It was two years ago against South Africa in Barbados that Sajid Mahmood's England career appeared to reach the point of no return. With England's future in the World Cup at stake, the Lancastrian delivered four overs and two balls that cost 49 painful runs. England exited the competition and Mahmood was dispatched back to Old Trafford, the Duncan Fletcher hunch selection that failed to pay off.
It is in South Africa that Mahmood has now been given an unexpected chance to start over. Sometime over the course of the next week the 27-year-old will wear England colours again, and if he can make a quick impression in one of the three warm up games – the first is against the Eagles on Friday – then a place in the limited-over series (two Twenty20s and seven one-days) will be within his grasp. "I'm ready now," said Mahmood in Bloemfontein yesterday. "I've matured a lot as a bowler and as a person."
During his tenure as England coach, Fletcher was never afraid to pick out players he believed had something beyond obvious abilities with bat and ball – Marcus Trescothick provides the prime example. In Mahmood's case it was a basic element of raw pace, always a favourite Fletcher ingredient for his seamers. But it was the rawness that became most apparent over the three years he was in and out of the England team, a spell that included three Tests in Australia.
When Peter Moores replaced Fletcher there followed a switch of emphasis for the seam attack. Out went Mahmood and in came the likes of Ryan Sidebottom, slower but canny and consistent. But Mahmood – partly under the guidance of Moores in his new role as Lancashire's coach following his England dismissal – has gone back to the country circuit and done the hard yards, as the Australians like to put it. He took 24 wickets in 16 one-day games for Lancashire last season; not spectacular, but solid and, most importantly, reliable.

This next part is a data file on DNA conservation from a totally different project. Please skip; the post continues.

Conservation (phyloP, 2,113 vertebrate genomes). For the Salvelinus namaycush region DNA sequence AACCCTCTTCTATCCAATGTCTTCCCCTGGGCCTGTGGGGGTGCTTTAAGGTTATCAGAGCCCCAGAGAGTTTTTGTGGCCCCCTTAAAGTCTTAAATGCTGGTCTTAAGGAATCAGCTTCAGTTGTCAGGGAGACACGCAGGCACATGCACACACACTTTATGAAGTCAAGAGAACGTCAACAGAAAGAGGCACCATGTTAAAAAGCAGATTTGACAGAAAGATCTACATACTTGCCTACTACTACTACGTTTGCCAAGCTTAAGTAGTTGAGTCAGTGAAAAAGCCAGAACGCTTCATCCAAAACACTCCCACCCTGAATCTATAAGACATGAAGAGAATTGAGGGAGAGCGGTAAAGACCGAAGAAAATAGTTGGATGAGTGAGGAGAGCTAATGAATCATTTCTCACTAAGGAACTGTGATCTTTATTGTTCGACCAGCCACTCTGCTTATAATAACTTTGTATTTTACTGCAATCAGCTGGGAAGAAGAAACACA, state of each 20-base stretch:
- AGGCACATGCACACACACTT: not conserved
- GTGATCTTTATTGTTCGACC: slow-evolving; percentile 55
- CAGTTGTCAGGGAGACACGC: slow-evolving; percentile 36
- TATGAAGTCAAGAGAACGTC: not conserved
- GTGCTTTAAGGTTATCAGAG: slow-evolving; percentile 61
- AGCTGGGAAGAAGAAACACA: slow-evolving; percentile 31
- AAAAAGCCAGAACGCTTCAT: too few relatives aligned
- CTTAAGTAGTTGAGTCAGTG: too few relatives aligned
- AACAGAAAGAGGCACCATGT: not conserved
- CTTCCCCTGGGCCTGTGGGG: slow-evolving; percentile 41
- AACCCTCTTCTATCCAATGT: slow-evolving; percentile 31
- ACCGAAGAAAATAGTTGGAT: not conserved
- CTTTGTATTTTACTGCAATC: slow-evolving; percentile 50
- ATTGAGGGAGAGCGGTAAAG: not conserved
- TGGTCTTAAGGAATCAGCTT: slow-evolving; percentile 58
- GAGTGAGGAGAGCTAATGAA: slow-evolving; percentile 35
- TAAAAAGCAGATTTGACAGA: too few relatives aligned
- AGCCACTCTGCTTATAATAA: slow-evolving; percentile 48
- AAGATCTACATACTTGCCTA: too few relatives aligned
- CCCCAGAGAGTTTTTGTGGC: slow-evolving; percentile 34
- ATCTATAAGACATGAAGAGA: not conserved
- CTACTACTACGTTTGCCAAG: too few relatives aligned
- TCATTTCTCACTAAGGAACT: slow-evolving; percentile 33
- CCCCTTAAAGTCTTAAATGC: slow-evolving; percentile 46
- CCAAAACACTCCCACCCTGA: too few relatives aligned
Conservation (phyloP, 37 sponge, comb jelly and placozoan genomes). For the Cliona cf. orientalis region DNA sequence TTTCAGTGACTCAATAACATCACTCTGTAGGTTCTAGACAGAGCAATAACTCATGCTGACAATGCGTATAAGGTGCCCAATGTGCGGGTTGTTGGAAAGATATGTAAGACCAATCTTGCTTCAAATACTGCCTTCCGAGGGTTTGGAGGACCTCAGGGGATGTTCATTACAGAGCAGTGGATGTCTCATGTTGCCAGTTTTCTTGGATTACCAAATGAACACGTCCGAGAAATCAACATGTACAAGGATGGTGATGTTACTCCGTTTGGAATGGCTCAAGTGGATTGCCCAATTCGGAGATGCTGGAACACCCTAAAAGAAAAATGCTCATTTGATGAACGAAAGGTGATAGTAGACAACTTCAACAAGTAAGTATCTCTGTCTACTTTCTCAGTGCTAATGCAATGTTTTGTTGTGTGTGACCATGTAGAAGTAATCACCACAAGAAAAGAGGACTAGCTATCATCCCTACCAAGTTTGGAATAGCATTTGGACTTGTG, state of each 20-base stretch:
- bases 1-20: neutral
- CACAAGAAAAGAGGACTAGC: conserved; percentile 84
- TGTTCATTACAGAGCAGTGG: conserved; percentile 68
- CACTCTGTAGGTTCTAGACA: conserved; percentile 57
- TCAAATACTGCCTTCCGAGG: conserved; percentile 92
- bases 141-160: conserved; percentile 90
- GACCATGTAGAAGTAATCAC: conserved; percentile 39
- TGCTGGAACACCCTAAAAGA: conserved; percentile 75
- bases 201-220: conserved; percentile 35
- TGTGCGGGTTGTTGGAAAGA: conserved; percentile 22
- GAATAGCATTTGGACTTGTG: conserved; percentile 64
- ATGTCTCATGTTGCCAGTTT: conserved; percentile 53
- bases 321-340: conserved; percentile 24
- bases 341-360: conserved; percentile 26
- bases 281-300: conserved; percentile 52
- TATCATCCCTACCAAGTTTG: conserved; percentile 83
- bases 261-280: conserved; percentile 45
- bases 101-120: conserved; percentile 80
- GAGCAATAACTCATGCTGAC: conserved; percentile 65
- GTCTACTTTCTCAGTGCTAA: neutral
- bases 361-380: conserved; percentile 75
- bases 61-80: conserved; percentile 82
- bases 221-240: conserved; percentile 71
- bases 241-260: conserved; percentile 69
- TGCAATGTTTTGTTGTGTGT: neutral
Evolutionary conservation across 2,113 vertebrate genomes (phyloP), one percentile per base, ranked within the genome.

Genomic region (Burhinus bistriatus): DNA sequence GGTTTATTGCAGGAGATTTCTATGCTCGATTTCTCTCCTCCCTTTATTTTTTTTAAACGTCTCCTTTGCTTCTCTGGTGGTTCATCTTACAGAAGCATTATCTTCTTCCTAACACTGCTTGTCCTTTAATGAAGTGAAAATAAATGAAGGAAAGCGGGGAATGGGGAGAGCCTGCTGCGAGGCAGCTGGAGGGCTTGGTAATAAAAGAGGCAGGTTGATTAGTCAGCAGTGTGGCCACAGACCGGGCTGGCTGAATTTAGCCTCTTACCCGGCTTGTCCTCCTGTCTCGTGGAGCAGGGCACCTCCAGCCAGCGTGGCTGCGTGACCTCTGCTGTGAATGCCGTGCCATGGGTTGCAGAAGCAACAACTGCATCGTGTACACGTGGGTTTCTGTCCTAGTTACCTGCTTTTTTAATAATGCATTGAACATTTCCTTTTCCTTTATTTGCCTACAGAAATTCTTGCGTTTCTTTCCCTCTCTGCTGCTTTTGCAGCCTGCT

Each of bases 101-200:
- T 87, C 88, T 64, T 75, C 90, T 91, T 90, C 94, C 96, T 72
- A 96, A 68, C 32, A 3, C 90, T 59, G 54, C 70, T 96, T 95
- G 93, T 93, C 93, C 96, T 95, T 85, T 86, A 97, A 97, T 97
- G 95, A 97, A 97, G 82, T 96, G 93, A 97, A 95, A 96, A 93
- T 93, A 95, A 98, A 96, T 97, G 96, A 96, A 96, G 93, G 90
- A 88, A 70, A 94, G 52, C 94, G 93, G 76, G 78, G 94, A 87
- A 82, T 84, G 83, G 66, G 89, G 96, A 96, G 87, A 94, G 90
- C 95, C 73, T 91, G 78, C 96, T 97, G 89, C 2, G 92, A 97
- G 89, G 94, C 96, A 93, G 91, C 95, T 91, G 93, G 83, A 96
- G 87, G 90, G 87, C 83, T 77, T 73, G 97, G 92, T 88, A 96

"I wasn't consistent enough and now I've gone back, worked on those things and I think I'm ready now," said Mahmood, who finds himself cast as the eldest of England's seamers. "When I first started, I thought the game was quite simple. All I wanted to do was try bowling quick and I thought I'd just get wickets. I worried too much about pace and that's where the waywardness and inconsistency came into things. Now it's a lot more about trying to hit an area and being more rhythmical. Playing this game, you're bowling against some world-class batsmen. There's quite a few 90 mile per hour bowlers around and batsmen are now used to that.
"So you're going to have something different as well. You've got to be able to swing it or nip it around or be hitting an area on a consistent basis, putting the batters under pressure hoping they make a mistake. I've now learned over the last couple of years that it's not all about pace, you've got to do something else."